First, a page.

You Might Be Applying Sunscreen Completely Wrong

According to the American Academy of Dermatology (AAD), skin cancer is the most common type of cancer in the U.S., and one in five Americans will be diagnosed with skin cancer in their lifetime. This is why medical experts are constantly on the offensive, regularly recommending a variety of methods of protection, such as staying in shady areas, wearing clothing from head to toe that provides adequate protection from the sun's harmful ultraviolet (UV) rays, and applying "broad-spectrum, water-resistant sunscreen with an SPF of 30 or higher."

With regard to the protection that sunscreen offers, however, it is important to note that sunscreen can be ineffective if you apply it wrong. The AAD references a survey that revealed that many people, in fact, do not apply sunscreen correctly. For example, it is crucial to reapply sunscreen every two hours while outside, since it wears off — yet the survey uncovered that roughly only a third of Americans reapply sunscreen, leaving the majority unprotected and more vulnerable to skin cancer. Other mistakes people make with regard to sunscreen include using expired products, not using enough sunscreen, using a sunscreen with an SPF that is too low to provide adequate protection, and applying sunscreen only in sunny weather. According to the AAD, approximately 80% of the sun's harmful rays can still penetrate your skin on cloudy days.

What about the effectiveness of aerosol sunscreens?

A recent survey of aerosol sunscreens conducted in Australia revealed alarming results about spray sunscreens' lack of effectiveness when it comes to sun protection. According to Cancer Council, nine commercially available spray sunscreens that were evaluated had a wide variation of spray times to achieve protection for the full body — these ranged from 29 to 98 seconds, and likely would require even longer times outside of laboratory conditions, especially at locations like the beach. The researchers also discovered that some of the aerosol sunscreens contained only half sunscreen protection, with the rest being made up of propellant.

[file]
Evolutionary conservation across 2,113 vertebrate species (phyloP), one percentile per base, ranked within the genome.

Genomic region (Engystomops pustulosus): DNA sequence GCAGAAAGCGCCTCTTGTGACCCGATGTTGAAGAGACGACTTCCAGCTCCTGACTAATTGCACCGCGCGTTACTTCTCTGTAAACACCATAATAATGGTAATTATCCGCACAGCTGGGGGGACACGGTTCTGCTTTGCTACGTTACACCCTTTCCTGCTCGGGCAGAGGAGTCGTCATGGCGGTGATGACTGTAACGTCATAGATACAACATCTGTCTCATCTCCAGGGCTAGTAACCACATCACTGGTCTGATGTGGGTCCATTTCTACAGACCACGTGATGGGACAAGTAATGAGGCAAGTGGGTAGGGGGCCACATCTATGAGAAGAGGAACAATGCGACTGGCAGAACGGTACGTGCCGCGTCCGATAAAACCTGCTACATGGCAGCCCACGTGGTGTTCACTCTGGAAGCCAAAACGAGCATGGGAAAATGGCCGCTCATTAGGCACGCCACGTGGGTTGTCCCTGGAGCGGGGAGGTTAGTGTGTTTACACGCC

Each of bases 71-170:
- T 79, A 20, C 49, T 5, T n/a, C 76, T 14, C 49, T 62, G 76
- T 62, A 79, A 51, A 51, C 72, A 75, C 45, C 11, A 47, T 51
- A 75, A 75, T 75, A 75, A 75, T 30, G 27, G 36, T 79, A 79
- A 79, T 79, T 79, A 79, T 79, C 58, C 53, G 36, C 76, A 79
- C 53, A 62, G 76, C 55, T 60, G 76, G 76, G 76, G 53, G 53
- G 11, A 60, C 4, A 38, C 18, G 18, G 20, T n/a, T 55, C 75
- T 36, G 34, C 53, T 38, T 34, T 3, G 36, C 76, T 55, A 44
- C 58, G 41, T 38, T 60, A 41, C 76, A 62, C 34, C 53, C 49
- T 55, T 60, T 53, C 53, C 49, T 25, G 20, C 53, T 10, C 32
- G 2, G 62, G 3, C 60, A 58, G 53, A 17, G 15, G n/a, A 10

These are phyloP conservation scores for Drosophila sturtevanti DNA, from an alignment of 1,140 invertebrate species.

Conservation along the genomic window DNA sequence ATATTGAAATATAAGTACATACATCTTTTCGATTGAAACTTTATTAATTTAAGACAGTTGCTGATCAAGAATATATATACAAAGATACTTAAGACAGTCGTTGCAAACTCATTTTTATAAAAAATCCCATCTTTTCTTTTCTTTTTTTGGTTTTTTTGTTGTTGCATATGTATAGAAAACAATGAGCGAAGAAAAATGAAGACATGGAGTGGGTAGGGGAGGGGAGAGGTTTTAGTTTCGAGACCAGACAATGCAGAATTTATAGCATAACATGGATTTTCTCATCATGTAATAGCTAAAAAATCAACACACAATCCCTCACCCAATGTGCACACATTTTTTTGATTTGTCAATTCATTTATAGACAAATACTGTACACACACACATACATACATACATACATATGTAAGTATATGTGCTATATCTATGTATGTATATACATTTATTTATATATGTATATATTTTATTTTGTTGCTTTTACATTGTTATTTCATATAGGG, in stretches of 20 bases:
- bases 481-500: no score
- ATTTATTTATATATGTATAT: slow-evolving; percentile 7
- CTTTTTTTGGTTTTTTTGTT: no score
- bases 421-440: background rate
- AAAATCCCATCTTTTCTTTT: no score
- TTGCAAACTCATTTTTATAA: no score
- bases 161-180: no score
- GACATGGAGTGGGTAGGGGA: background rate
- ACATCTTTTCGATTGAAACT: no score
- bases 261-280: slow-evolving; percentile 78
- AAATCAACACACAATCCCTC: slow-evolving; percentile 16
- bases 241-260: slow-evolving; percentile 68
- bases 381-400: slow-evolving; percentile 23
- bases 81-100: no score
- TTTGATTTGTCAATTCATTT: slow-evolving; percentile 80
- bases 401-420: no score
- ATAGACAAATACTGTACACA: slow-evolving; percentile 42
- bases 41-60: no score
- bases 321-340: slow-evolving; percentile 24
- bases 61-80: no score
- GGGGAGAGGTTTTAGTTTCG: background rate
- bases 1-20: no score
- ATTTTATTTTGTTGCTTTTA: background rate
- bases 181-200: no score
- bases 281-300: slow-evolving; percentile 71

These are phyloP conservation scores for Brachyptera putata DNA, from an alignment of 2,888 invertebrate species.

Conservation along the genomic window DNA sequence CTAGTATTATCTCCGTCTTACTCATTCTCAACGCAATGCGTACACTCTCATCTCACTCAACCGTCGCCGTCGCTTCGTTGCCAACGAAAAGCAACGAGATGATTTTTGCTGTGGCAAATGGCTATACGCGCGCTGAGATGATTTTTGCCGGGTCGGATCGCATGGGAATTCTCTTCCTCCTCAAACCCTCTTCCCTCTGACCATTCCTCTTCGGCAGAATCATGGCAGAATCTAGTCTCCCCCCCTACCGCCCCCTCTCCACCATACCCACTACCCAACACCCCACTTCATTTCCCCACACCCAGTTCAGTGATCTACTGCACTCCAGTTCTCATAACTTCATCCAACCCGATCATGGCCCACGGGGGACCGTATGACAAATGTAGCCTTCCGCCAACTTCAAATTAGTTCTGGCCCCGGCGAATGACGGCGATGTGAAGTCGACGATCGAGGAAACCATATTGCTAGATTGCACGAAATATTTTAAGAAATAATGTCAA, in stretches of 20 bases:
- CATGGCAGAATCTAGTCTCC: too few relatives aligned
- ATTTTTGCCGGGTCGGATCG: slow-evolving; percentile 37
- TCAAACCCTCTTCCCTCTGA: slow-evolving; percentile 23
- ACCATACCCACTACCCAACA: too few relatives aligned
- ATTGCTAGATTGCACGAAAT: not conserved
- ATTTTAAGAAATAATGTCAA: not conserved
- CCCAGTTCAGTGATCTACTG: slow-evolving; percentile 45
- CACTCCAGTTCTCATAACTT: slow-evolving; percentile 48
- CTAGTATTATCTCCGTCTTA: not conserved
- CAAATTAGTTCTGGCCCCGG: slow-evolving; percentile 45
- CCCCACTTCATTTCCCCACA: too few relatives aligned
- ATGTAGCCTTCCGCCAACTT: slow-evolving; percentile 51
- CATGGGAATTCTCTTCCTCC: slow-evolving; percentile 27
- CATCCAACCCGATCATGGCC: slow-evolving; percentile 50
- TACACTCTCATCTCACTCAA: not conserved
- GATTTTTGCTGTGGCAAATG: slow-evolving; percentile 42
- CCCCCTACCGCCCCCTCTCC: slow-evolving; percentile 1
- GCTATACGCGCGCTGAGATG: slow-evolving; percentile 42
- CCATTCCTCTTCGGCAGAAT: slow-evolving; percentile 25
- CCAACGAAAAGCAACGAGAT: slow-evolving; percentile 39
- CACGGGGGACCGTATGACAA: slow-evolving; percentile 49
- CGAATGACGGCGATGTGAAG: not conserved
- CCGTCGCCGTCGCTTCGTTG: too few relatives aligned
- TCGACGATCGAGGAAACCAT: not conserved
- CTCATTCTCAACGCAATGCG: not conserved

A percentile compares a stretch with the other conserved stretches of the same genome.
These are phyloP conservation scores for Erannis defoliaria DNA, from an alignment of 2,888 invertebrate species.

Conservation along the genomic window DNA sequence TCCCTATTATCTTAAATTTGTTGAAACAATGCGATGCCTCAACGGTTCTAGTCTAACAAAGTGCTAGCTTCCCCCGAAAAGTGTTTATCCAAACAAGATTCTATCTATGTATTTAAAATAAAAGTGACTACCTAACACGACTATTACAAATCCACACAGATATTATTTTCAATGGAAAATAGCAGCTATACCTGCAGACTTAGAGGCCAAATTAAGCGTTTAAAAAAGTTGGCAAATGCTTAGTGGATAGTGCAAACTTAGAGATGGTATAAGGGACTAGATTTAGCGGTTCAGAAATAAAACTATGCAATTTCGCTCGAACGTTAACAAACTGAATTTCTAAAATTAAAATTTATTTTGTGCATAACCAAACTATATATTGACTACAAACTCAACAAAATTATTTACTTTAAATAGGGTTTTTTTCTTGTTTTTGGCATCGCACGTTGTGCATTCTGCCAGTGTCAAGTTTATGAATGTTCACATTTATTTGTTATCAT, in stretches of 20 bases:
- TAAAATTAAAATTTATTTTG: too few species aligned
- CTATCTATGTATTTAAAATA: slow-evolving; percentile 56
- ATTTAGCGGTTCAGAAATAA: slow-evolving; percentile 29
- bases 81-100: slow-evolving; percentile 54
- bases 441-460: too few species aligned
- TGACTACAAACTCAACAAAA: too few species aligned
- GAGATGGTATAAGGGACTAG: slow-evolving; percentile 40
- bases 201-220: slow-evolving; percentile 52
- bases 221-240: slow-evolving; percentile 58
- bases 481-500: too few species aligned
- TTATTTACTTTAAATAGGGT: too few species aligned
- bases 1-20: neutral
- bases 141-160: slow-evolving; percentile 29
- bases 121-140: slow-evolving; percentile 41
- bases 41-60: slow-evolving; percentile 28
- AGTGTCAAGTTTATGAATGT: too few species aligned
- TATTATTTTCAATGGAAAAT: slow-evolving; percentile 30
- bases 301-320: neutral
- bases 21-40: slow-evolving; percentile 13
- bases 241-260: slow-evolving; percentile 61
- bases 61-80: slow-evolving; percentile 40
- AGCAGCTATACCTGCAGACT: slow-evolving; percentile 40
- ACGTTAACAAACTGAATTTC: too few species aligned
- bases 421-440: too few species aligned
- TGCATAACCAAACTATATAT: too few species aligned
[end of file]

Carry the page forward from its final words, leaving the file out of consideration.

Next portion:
Heather Walker, Head of SunSmart at Cancer Council Victoria, notes that applying sunscreen correctly is crucial, and with the variation in application times and sunscreen percentages across brands, it is challenging to determine how much of an aerosol to apply. "The quantity of propellant in aerosol sunscreen dilutes the amount of sunscreen dispensed and increases the amount of product needed to achieve adequate SPF coverage," Walker said, adding, "Our advice in the first instance is to avoid using aerosol sunscreen products, however if it is your preference, then exercise great caution. Even literally saturating your body with the product may not provide the level of protection you expect."

Cancer Council's overarching position for how to best protect yourself aligns with AAD's: They recommend a combination of protective clothing that should include a wide-brimmed hat and wrap-around sunglasses, staying in the shade, and correctly applying broad-spectrum, water-resistant sunscreen of SPF 30 or higher prior to going outdoors, and reapplying every two hours.